Saturday, October 13, 2007
My first trip to Japan began in the autumn, so some of my earliest memories are of frigid evenings and the foods that go with them. The Japanese tradition of nabe-ryori or "pot cooking" covers a wide variety of stock based soups and stews. The kitchen menu of most Japanese restaurants in the states will include staples like nabeyaki udon, a rich soup of vegetables and thick noodles. I've even seen some places that make shabu shabu, a soup cooked at the table in a large nabe pot and featuring raw ingredients (meat, veggies, tofu, etc.) that the diners place in boiling stock and cook to their own desired doneness. Less frequently seen on menus here is oden, a braised vegetable dish that is often served in sake bars and from streetside rolling carts on cold winter nights. For some reason I've had oden on my mind these last few days so I decided it would be a good way to inaugurate the season.
Oden can consist of many ingredients, but one thing that it must contain is daikon radish. In addition, for tonight's dinner I included shiitake mushrooms, potato, carrot, two types of fish cakes (kamaboko & chikuwa), konnyaku (yam cake), peeled hard boiled eggs and cubes of deep fried tofu.
The first step is to create the braising liquid. I have several clay nabe pots, but none are big enough for this dish. Instead I used a stainless steel Korean braising pot, into which I placed a square of konbu kelp and water. As the pot came to a boil, I added two teaspoons of instant dashi powder and seasoned to taste with the Japanese trinity (equal parts of soy sauce, sake, and mirin).
All of the ingredients were cut into bite sized pieces and added to the broth. The pot was returned to a boil, covered and the heat reduced to a simmer. I cooked the dish for about 90 minutes, until everything was very tender.
Spoon the ingredients into serving bowls, along with a little of the stock. Japanese like to add a little spicy Chinese-style mustard to each bite, and drink sake with their oden. Sounds like a great way to warm the body on a cold evening doesn't it?
Friday, August 24, 2007
The fishermen in this town used to harvest more than a million tons of herring per season, but due to overfishing this decreased to only 100 tons by 1955. Still, Pacific herring come back to Hokkaido every spring to spawn, and people love to eat them grilled. At this cafeteria, they grilled all the seafood to order.
Here are some botan ebi (giant crayfish), scallops in the shell,
and tsubu kai (small conch) being grilled.
Three waitresses putting seafood on the grill
as customers order it.
Normally we eat grilled food with just salt on them, or a little bit of soy sauce. No heavy BBQ sauce. We love simple seasonings to get the most out of the taste of seafood. The tsubu kai looks like a turban shell, and you have to pick the meat with toothpick. I know they do not look so appetizing, but who cares about how they look? It tasted a little bit like something between clam and octopus, if you can imagine the taste. Maybe not... But I really liked them. I knew that they were fresh out of ocean, grilled to order, with just a little bit of soy sauce, and they were hot when they came off the grill.
The other place I went during my visit to Japan was this yakitori place, near Iidabashi station in Tokyo. One of my best friends took me there. The place was very tiny, with just a counter and 4 tables. The restaurant is also a butcher shop, and all of the meat on the menu is from their store. When Japanese grill a chicken, it’s not just meat that we eat. We eat the organ meat and nearly everything but the feathers.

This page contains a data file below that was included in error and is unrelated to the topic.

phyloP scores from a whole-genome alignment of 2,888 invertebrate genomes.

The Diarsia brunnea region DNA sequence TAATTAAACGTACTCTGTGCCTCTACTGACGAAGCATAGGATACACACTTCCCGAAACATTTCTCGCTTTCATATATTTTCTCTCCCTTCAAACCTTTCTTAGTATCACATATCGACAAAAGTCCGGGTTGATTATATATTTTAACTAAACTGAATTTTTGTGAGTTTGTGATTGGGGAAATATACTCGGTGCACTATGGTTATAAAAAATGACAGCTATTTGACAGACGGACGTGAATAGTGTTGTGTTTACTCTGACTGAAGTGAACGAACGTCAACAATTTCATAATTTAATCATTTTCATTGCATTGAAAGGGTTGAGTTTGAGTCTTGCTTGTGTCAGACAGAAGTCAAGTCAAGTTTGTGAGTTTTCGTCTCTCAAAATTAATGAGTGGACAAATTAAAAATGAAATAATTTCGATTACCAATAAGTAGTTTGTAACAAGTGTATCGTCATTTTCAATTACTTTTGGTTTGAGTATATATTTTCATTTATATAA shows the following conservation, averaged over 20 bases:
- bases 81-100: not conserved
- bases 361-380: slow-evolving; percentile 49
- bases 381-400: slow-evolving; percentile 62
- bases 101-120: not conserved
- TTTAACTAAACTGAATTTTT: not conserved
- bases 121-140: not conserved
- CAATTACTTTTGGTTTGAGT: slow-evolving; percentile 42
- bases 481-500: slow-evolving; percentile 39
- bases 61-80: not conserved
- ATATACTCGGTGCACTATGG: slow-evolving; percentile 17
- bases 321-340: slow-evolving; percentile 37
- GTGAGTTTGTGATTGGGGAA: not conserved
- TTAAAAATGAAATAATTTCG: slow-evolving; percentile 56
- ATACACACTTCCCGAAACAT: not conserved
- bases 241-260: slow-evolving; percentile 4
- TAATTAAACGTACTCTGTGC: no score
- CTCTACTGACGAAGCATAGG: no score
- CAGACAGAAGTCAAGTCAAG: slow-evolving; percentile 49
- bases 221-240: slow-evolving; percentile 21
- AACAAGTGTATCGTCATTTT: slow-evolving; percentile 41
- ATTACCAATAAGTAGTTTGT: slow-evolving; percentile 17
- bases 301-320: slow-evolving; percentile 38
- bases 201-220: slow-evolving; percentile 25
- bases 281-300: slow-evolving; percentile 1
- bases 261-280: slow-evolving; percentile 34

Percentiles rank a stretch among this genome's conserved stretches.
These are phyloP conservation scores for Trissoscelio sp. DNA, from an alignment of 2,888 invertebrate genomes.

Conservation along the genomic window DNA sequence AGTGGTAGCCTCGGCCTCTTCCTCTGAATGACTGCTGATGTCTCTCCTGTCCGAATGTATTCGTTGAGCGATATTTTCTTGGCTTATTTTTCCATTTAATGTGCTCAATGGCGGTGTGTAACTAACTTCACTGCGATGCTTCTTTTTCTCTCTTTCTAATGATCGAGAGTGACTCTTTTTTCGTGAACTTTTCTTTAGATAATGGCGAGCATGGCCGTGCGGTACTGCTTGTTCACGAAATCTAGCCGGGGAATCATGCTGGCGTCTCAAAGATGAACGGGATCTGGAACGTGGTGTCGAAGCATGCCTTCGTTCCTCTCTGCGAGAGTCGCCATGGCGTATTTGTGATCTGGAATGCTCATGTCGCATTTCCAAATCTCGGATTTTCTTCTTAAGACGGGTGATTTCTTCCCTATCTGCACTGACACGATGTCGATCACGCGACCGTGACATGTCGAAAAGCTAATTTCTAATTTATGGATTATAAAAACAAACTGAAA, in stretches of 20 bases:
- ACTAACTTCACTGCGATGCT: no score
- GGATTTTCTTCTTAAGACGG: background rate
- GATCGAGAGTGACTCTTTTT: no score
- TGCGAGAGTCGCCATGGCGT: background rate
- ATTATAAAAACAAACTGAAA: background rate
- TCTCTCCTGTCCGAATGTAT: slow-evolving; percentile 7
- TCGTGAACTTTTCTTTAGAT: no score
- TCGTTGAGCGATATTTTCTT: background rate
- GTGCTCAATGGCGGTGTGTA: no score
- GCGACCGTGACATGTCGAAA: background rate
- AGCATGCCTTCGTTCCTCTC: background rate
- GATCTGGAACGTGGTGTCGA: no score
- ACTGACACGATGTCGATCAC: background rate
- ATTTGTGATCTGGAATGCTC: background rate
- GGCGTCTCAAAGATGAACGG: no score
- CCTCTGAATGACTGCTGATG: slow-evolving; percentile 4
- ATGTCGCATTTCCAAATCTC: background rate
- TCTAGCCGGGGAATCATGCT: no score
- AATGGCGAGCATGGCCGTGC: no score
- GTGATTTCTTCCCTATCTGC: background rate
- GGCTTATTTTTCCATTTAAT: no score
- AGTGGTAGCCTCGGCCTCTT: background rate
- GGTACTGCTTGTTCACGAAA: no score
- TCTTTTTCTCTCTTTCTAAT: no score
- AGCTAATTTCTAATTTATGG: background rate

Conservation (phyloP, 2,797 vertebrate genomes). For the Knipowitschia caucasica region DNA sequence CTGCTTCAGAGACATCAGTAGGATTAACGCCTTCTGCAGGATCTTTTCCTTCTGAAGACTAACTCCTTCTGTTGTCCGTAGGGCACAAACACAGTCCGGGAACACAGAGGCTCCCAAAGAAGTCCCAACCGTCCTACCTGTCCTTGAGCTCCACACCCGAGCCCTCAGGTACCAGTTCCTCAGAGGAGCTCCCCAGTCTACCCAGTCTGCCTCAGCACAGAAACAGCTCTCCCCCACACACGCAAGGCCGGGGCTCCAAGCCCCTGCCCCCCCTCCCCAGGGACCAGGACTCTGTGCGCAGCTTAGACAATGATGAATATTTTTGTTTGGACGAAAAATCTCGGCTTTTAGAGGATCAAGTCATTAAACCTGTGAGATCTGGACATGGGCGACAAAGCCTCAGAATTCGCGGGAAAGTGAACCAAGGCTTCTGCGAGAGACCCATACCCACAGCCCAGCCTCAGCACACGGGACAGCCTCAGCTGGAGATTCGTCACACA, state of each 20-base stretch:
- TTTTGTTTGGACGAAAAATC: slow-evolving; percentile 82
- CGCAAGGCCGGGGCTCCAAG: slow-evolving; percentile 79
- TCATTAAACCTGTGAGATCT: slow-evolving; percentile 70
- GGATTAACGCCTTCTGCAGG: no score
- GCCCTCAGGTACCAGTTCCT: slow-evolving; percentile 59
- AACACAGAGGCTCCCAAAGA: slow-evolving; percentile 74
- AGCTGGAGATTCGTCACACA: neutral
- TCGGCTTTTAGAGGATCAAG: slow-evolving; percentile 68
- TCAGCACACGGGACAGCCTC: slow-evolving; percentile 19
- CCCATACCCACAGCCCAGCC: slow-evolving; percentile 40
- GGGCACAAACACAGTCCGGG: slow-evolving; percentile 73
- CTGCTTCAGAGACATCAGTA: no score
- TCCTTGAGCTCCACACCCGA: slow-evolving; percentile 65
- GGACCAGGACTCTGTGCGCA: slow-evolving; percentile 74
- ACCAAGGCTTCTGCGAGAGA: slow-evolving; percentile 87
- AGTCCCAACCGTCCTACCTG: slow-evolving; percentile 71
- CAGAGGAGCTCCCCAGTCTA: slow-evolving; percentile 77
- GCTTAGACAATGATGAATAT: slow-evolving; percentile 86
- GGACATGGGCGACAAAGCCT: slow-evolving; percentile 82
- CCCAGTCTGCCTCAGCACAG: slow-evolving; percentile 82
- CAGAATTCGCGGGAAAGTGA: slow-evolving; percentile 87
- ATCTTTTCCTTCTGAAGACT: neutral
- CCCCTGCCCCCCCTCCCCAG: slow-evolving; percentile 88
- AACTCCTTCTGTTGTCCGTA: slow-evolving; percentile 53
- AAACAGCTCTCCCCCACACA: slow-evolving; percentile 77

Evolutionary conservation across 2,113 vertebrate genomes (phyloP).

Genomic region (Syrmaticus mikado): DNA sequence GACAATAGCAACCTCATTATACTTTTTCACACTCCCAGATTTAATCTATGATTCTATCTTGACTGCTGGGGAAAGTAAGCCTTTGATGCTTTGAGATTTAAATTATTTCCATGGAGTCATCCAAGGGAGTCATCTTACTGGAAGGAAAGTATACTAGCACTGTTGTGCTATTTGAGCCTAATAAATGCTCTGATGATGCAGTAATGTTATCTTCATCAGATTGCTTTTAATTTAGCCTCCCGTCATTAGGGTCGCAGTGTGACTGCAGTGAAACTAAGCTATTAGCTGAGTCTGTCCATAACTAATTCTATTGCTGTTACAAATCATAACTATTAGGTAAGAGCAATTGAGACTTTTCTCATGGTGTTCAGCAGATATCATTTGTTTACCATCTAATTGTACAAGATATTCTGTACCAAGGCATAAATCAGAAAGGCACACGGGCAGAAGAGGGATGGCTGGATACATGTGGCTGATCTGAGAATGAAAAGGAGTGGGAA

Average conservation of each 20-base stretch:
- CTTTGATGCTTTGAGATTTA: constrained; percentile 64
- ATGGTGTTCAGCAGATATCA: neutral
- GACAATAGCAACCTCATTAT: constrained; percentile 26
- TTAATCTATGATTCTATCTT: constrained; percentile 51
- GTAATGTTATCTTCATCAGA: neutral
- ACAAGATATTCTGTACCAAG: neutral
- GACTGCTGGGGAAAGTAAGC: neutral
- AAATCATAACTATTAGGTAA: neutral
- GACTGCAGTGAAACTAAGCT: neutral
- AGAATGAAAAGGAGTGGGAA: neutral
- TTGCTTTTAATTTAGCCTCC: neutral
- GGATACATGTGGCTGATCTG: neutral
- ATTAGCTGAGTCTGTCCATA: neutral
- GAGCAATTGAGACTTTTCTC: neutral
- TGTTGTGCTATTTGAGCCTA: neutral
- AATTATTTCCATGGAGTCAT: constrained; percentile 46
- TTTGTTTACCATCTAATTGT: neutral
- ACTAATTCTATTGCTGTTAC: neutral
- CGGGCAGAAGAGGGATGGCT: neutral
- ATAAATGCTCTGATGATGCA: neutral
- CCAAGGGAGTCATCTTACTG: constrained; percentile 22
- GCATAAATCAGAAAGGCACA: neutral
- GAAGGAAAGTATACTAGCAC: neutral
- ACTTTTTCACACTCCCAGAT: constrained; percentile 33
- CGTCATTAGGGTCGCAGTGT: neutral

The top two skewers are kidneys, the bottom two are hearts.
It was very hot that day, so that draft beer tasted really good.
A typical yakitori-ya (-ya means a house) offers a variety of grilled meat and vegetables, and we order them by the skewer as we drink and enjoy casual conversation among friends about work and relationships. The seasoning is usually either just salt or tare, which means a sauce, similar to teriyaki, made with soy sauce, sake, sugar, and some other secret ingredients special to that particular yakitori-ya you are at. At this place we went in Tokyo, everything we ate was seasoned with just right amount of salt. Personally I prefer salt to sauce, because sauce tends to hide the taste of whatever I am having.
The next dish was two each of:
foie gras , quail eggs, tails, and the gizzards.
Next we ate the cartilage from the center of the
breast bone. This is a particular Japanese thing that
I really love grilled with a little salt!
Yes, we eat chicken tails! The tail is nothing but skin and fat. The skin was crunchy, and it was pretty tasty. It is funny to see many Americans trim these fatty parts and throw them away. They trim chicken fat, beef fat, and the fatty part from salmon and swordfish. The fatty part on the fish is usually the belly part, and that’s actually the best part you can have healthwise, but many Americans don’t realize this. They always like to go low fat, then eat an entire pound of whatever they ordered, totally overeating and that’s why there is this epidemic of obesity. Anyway, if you consume everything in moderation, you would not have to worry about the fat content too much. Besides chicken fat is very tasty (think schmaltz). Anyway, I had a great time with my best friend, drinking beer, eating yakitori and talking about life….
Tuesday, August 21, 2007
Even though I am Japanese, when I go back to Japan, it always surprises me how much raw food is offered. If it is fresh, we eat it raw. Not only seafood is served raw, but also eggs, horse meat, chicken, beef, you name it Japanese will eat it. Anyway, at this izakaya, I had great raw seafood, especially a Pacific fish called sanma in Japanese (the English name is saury but I don’t think it is well known in the west). Sanma is normally grilled, and I had never eaten it as sashimi until this trip. When I put a piece of sanma sashimi in my mouth, it literally melted. The taste was actually similar to yellowtail (hamachi). It was very fatty, and had a little bit nutty flavor. The eyes of the fish were so clear and skin so very bright and shiny, you could tell that it was caught on the same day it was served. That sanma was the most memorable raw fish I had that night.